4.3 River and Sea-ice Freshwater Budgets

[16] Budgets of freshwater components were calculated for the entire central-eastern Laptev Sea between 72–76°N and 122–140°E (see Table 2 and Figure 5), where station coverage was considered to be sufficient and similar in all summers (compare Figure 1). River water and SIM station inventory values were calculated by integration of fractions over depth at each station. Station inventories represent the thickness of, e.g., pure river water or SIM contained within the water column. When SIM inventories are negative, they represent the thickness of the layer removed from the water column as sea ice that is proportional to the amount of exported sea ice. Budgets are based on geographical interpolation of river and SIM inventory values between stations and represent the volume of each freshwater component. Negative and positive fractions of SIM were integrated separately in order to get an additional impression of the current summer melting signal. For the spatial interpolation between stations, the nearest neighbor gridding method was applied as the most reliable method since station cover is spatially not regular and varies between years. Other regular interpolation grids were also tested and showed a difference between obtained water volumes of not more than 6%. All freshwater budgets are relative to the 34.92 reference salinity according to the end-member values used in the mass balance calculations (Table 1).

Table 2. Total Volumes of Freshwater Within the Water Column for the Eastern Laptev Sea (72–76°N and 122–140°E)a
YearLena River (km3)Total Freshwater budget (km3)River Budget (km3)Sea-ice Meltwater Budget (km3)Sea-ice Formation Budget (km3)Sea-ice Total Budget (km3)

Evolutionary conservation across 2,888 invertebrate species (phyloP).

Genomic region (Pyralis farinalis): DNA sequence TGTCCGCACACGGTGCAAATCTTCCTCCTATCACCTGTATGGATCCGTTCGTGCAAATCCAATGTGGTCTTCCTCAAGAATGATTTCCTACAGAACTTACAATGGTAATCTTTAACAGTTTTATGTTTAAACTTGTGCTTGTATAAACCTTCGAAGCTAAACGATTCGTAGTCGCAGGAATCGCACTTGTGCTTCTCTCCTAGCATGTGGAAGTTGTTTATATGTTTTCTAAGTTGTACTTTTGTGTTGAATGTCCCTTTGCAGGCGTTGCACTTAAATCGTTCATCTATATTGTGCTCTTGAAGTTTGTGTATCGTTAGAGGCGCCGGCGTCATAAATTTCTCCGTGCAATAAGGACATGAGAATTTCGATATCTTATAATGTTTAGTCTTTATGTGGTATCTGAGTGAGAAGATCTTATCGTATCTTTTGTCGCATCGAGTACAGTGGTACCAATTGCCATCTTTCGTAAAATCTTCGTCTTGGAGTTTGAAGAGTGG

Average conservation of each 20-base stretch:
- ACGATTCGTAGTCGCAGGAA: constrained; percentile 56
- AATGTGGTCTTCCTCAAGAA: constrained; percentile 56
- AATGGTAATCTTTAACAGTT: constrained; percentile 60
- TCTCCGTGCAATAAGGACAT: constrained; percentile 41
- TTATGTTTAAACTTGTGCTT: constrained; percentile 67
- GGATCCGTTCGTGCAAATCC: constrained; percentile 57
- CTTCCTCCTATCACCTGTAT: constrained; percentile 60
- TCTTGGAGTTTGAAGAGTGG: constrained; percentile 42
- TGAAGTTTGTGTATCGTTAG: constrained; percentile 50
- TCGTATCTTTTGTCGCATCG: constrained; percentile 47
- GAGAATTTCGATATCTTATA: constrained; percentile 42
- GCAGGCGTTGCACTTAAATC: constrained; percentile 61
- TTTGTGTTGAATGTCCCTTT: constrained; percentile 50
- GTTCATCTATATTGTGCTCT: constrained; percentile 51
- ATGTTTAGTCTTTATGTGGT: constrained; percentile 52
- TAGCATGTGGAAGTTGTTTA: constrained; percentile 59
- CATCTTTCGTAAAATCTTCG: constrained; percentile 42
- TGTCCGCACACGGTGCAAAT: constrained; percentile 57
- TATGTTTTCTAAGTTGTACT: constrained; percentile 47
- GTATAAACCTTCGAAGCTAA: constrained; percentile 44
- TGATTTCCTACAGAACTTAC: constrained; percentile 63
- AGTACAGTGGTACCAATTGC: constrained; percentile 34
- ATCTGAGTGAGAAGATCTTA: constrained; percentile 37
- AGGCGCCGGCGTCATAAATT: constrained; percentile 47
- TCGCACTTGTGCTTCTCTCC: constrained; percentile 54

1. a

    The sea-ice budget is calculated for positive and negative SIM values separately. For all sea-ice budgets, the water equivalent is given. The Lena River average annual runoff values at Kusur [R-ArcticNET, 2011] are listed for comparison.

  2. b

    Runoff data for 2009 are only available till the beginning of September, and the annual average is based on January–August 2009 data and the average September–December discharge for the 2000–2008 period.

199467814951733+158−396−238
200771510951496+4−405−401
200858515651833+109−377−268
2009637b9701317<+1−348−347
Figure 5.

Freshwater budgets of (a) river water and (b) sea ice for the central-eastern Laptev Sea (72–76°N and 122–140°E; see also Table 2) in different salinity ranges for each year. Within Figure 5a, the annual Lena River discharge is indicated for comparison by a red box. Within Figure 5b, volumes of negative SIM (freshwater deficit related to sea-ice formation) are shown in blue. Volumes of positive SIM (sea-ice melting) are found in the surface layer only and are shown as separate orange blocks. The total sea-ice budget is indicated by a black bar. Numbers within section of bars give average fraction of river water (fr) and sea-ice formation (negative fSIM) in each salinity range (salinity ranges <25 were combined).